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The lesser of two weevils
Master & Commander (DVD)
Member Name: melodysparksuk
Master & Commander (DVD)
Date: 06/10/10, updated on 08/10/10 (189 review reads)
Advantages: Swashbuckling historical nautical adventure with Russel Crowe
Disadvantages: Not for those who dont like history or nautical themes
This dramatical seafaring adventure adapted from the 10th Patrick O'Brian novel about British naval hero Capt. Jack Aubrey, is set in 1805 and the war between the British & French. Off the coast of Brazil, the HMS Surprise is patrolling the South Atlantic waters searching for the elusive superior French man-o-warship Acheron with the orders to sink or claim her as prize.
When Acheron materializes out of the fog like a phantom attacking the Surprise damaging her badly and injuring many of her crew, Aubrey is torn between a sense of duty to his injured crew and his duty to the Crown sets sail and engages in a battle of wits, seamanship and will against his unknown foe in a high stakes chase across the Atlantic in a mission that could turn the tide of the war. Blond haired Crowe portrays outstandingly Lucky Jack Aubrey as a witty, strong and charismatic Captain, a naval hero who once served as one of Nelson's junior officers with a reputation and well-earned respect from his men who will follow to the end of the earth and back again.
Paul Bettany his co-star from Beautiful Minds is his loyal friend and confidant and ships surgeon / naturalist, Dr. Stephen Maturin. He is highly respected by the crew, and trusted to a point where many will pretend imaginary ailments to seek him out, to teach them to read or just to talk. Bettany's portrayal of this caring and gentle individual is exquisite. Their unique bond takes them through arguments and battles of their own and at the end of each day in a simple diversion to their cruel world their joint love of music. Crowe and Bettany spent weeks learning to play the stringed instruments you see them using in the film to give the scenes a realism although the music heard on screen was played and recorded by a professional each had to be movement perfect to match each note played. Their close friendship is proven when Maturin is shot and Jack returns to the Galapagos Islands so his fevered and bleeding friend can recover and all under the pretense of a good place to relax, at the whalers watering station and perhaps capture the rare delicacy, turtle meat without admitting his fear for his friends life.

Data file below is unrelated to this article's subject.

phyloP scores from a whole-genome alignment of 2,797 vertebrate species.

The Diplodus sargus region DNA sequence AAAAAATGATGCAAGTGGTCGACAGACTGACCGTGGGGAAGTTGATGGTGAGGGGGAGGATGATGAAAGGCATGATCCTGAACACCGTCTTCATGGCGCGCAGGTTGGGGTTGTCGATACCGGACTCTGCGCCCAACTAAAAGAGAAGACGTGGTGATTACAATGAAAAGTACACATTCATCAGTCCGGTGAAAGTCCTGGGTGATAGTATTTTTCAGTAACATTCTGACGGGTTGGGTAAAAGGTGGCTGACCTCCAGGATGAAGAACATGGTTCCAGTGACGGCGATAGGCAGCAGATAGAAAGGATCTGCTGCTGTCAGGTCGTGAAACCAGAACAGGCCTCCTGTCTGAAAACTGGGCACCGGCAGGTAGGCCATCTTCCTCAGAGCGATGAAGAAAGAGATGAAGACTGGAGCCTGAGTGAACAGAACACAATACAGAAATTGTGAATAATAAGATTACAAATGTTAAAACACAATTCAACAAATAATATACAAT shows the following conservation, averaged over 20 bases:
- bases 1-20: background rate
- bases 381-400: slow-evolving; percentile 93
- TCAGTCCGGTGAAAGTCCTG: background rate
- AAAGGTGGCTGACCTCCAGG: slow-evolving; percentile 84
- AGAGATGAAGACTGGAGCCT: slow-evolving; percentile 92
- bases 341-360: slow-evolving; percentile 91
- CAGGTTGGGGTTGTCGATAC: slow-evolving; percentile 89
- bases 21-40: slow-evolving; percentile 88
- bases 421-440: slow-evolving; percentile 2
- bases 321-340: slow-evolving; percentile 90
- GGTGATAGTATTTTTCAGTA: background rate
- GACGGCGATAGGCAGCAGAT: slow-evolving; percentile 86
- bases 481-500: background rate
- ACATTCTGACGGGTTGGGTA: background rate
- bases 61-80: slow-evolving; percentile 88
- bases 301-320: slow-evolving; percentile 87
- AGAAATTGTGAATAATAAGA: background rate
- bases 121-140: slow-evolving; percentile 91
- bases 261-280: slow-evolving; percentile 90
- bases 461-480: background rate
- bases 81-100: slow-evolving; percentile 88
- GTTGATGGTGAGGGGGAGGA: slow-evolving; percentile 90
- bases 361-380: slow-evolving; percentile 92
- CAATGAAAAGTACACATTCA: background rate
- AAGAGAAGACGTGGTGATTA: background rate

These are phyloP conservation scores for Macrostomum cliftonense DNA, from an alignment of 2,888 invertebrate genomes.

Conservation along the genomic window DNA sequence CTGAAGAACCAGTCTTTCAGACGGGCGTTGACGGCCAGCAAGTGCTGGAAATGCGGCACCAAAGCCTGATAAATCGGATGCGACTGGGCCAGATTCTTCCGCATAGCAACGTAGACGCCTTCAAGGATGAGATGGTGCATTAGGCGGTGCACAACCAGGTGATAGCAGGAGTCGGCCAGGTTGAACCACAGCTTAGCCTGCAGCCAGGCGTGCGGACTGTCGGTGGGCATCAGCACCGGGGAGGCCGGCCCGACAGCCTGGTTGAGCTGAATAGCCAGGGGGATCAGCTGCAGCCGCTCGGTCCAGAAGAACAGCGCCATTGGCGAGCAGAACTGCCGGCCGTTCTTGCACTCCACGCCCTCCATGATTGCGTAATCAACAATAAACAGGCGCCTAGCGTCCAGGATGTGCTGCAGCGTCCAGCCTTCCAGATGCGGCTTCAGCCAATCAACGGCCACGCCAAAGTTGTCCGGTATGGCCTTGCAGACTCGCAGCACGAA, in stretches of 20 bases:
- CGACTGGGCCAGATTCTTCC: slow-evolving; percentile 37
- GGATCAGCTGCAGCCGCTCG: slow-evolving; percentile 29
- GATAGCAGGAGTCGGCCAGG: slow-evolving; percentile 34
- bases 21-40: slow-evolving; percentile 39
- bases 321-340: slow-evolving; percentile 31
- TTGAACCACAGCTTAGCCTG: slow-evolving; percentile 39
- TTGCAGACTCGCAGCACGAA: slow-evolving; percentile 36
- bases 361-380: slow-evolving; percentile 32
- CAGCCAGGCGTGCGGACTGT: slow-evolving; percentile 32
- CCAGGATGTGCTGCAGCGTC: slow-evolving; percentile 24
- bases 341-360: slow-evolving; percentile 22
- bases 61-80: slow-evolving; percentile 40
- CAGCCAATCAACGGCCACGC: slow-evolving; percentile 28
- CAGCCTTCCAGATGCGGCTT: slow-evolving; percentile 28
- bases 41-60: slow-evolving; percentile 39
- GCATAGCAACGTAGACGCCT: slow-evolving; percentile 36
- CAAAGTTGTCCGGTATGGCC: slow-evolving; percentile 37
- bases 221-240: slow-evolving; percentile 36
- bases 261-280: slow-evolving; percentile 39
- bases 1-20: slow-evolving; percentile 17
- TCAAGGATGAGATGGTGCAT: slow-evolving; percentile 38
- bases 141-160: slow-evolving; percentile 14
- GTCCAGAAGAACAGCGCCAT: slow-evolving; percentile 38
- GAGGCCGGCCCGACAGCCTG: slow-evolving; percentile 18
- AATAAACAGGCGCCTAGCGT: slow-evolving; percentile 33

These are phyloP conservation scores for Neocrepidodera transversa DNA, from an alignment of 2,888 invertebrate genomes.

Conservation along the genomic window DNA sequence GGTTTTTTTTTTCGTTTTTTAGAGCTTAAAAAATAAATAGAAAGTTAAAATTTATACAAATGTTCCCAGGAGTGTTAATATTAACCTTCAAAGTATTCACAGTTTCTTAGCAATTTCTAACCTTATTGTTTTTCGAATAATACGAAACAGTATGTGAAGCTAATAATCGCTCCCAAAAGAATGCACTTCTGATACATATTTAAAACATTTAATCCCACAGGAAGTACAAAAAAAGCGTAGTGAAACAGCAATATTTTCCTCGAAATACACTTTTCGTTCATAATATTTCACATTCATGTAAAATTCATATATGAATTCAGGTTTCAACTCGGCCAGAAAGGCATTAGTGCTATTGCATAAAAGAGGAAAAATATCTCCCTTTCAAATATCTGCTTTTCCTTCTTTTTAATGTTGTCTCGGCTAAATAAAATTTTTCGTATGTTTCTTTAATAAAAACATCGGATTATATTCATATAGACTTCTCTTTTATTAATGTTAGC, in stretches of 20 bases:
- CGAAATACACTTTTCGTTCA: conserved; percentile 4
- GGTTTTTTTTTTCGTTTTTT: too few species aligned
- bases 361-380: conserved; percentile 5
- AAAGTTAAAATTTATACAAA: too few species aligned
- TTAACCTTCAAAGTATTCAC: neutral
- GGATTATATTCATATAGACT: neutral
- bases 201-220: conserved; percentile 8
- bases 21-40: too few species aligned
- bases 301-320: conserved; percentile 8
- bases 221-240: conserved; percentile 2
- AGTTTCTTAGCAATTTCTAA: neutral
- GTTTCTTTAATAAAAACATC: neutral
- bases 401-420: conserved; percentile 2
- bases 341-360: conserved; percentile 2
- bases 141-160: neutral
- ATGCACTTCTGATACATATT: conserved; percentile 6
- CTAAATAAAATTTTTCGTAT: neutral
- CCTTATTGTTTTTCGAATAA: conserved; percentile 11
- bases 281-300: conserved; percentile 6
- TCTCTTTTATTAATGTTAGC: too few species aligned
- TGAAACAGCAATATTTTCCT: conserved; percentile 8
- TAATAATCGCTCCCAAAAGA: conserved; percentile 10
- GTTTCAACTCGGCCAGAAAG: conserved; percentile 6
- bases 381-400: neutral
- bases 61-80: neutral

The officers and crew are eager for battle and an opportunity to distinguish themselves. However when battle comes, and once more the Surprise is out gunned and out witted by the French man-o-war the ships crew with their superstitions believe their luck is turning bad they are convinced they have a Jonah on board. One of the Officers, Hollom, the indecisive and timid Midshipman played by Lee Ingleby. Whispers spread around the ship as one unlucky event afte the other occurs. Soon paranoia sets in and Hollom finds himself an outcast from the rest of the crew with the exception of Maturin and young Blakeney played by Max Pirkis. Rounding the maelstrom of Cape Horn from east to west in a week long passage full of ice and snow and the continuous strong winds and current make it pure wretched gloom and finally sailing into the deep blue waters of the Pacific to archipelago of the Galapagos Islands.